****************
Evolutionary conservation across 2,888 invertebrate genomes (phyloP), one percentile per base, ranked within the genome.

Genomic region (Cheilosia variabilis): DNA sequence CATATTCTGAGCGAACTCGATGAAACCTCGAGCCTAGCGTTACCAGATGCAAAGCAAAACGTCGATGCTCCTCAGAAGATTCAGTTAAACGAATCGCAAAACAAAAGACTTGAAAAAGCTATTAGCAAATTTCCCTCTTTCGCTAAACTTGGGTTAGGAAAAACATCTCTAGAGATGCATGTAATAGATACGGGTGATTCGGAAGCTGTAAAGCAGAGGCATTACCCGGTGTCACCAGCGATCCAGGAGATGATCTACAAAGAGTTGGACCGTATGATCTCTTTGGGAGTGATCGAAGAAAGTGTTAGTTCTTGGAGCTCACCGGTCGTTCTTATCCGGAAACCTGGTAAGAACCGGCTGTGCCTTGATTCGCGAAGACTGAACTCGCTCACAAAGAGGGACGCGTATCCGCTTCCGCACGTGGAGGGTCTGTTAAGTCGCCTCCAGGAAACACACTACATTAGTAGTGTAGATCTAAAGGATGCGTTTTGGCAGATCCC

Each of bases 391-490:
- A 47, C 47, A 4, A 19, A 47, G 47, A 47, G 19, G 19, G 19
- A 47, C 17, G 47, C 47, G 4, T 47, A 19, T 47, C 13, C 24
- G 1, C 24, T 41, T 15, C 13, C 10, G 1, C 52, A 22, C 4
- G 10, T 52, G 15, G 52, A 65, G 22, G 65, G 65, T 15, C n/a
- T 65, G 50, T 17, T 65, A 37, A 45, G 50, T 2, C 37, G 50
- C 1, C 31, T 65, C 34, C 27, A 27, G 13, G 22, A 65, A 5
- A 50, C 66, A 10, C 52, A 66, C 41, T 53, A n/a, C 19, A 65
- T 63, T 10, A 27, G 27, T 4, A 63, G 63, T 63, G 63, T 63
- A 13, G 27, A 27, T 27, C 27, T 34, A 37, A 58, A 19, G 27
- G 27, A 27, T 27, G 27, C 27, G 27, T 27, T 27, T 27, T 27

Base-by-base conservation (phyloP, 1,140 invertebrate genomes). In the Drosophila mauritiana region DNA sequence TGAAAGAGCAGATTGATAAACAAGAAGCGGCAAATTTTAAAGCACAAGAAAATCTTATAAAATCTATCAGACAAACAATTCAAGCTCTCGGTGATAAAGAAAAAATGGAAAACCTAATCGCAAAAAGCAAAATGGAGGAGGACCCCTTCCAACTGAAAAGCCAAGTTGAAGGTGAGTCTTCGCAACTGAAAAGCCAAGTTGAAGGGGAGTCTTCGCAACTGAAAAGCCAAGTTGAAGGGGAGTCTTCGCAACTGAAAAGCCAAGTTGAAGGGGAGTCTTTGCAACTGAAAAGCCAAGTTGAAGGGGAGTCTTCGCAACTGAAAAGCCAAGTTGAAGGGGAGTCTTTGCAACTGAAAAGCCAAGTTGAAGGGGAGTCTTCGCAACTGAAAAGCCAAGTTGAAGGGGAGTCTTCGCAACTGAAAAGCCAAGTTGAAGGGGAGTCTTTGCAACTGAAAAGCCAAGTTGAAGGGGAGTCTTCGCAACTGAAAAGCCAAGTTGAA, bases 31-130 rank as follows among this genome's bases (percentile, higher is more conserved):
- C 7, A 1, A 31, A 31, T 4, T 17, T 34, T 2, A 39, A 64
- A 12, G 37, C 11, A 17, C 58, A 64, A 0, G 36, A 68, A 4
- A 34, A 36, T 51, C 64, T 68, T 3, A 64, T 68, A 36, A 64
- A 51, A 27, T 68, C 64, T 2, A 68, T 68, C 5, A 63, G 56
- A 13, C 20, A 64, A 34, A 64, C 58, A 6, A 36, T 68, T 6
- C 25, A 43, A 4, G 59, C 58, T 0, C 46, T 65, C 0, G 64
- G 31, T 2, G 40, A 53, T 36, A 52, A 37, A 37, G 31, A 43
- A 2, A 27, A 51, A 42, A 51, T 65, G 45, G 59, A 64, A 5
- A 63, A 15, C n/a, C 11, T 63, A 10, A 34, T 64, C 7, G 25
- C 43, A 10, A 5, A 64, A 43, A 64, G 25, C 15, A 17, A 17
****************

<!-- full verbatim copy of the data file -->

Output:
Evolutionary conservation across 2,888 invertebrate genomes (phyloP), one percentile per base, ranked within the genome.

Genomic region (Cheilosia variabilis): DNA sequence CATATTCTGAGCGAACTCGATGAAACCTCGAGCCTAGCGTTACCAGATGCAAAGCAAAACGTCGATGCTCCTCAGAAGATTCAGTTAAACGAATCGCAAAACAAAAGACTTGAAAAAGCTATTAGCAAATTTCCCTCTTTCGCTAAACTTGGGTTAGGAAAAACATCTCTAGAGATGCATGTAATAGATACGGGTGATTCGGAAGCTGTAAAGCAGAGGCATTACCCGGTGTCACCAGCGATCCAGGAGATGATCTACAAAGAGTTGGACCGTATGATCTCTTTGGGAGTGATCGAAGAAAGTGTTAGTTCTTGGAGCTCACCGGTCGTTCTTATCCGGAAACCTGGTAAGAACCGGCTGTGCCTTGATTCGCGAAGACTGAACTCGCTCACAAAGAGGGACGCGTATCCGCTTCCGCACGTGGAGGGTCTGTTAAGTCGCCTCCAGGAAACACACTACATTAGTAGTGTAGATCTAAAGGATGCGTTTTGGCAGATCCC

Each of bases 391-490:
- A 47, C 47, A 4, A 19, A 47, G 47, A 47, G 19, G 19, G 19
- A 47, C 17, G 47, C 47, G 4, T 47, A 19, T 47, C 13, C 24
- G 1, C 24, T 41, T 15, C 13, C 10, G 1, C 52, A 22, C 4
- G 10, T 52, G 15, G 52, A 65, G 22, G 65, G 65, T 15, C n/a
- T 65, G 50, T 17, T 65, A 37, A 45, G 50, T 2, C 37, G 50
- C 1, C 31, T 65, C 34, C 27, A 27, G 13, G 22, A 65, A 5
- A 50, C 66, A 10, C 52, A 66, C 41, T 53, A n/a, C 19, A 65
- T 63, T 10, A 27, G 27, T 4, A 63, G 63, T 63, G 63, T 63
- A 13, G 27, A 27, T 27, C 27, T 34, A 37, A 58, A 19, G 27
- G 27, A 27, T 27, G 27, C 27, G 27, T 27, T 27, T 27, T 27

Base-by-base conservation (phyloP, 1,140 invertebrate genomes). In the Drosophila mauritiana region DNA sequence TGAAAGAGCAGATTGATAAACAAGAAGCGGCAAATTTTAAAGCACAAGAAAATCTTATAAAATCTATCAGACAAACAATTCAAGCTCTCGGTGATAAAGAAAAAATGGAAAACCTAATCGCAAAAAGCAAAATGGAGGAGGACCCCTTCCAACTGAAAAGCCAAGTTGAAGGTGAGTCTTCGCAACTGAAAAGCCAAGTTGAAGGGGAGTCTTCGCAACTGAAAAGCCAAGTTGAAGGGGAGTCTTCGCAACTGAAAAGCCAAGTTGAAGGGGAGTCTTTGCAACTGAAAAGCCAAGTTGAAGGGGAGTCTTCGCAACTGAAAAGCCAAGTTGAAGGGGAGTCTTTGCAACTGAAAAGCCAAGTTGAAGGGGAGTCTTCGCAACTGAAAAGCCAAGTTGAAGGGGAGTCTTCGCAACTGAAAAGCCAAGTTGAAGGGGAGTCTTTGCAACTGAAAAGCCAAGTTGAAGGGGAGTCTTCGCAACTGAAAAGCCAAGTTGAA, bases 31-130 rank as follows among this genome's bases (percentile, higher is more conserved):
- C 7, A 1, A 31, A 31, T 4, T 17, T 34, T 2, A 39, A 64
- A 12, G 37, C 11, A 17, C 58, A 64, A 0, G 36, A 68, A 4
- A 34, A 36, T 51, C 64, T 68, T 3, A 64, T 68, A 36, A 64
- A 51, A 27, T 68, C 64, T 2, A 68, T 68, C 5, A 63, G 56
- A 13, C 20, A 64, A 34, A 64, C 58, A 6, A 36, T 68, T 6
- C 25, A 43, A 4, G 59, C 58, T 0, C 46, T 65, C 0, G 64
- G 31, T 2, G 40, A 53, T 36, A 52, A 37, A 37, G 31, A 43
- A 2, A 27, A 51, A 42, A 51, T 65, G 45, G 59, A 64, A 5
- A 63, A 15, C n/a, C 11, T 63, A 10, A 34, T 64, C 7, G 25
- C 43, A 10, A 5, A 64, A 43, A 64, G 25, C 15, A 17, A 17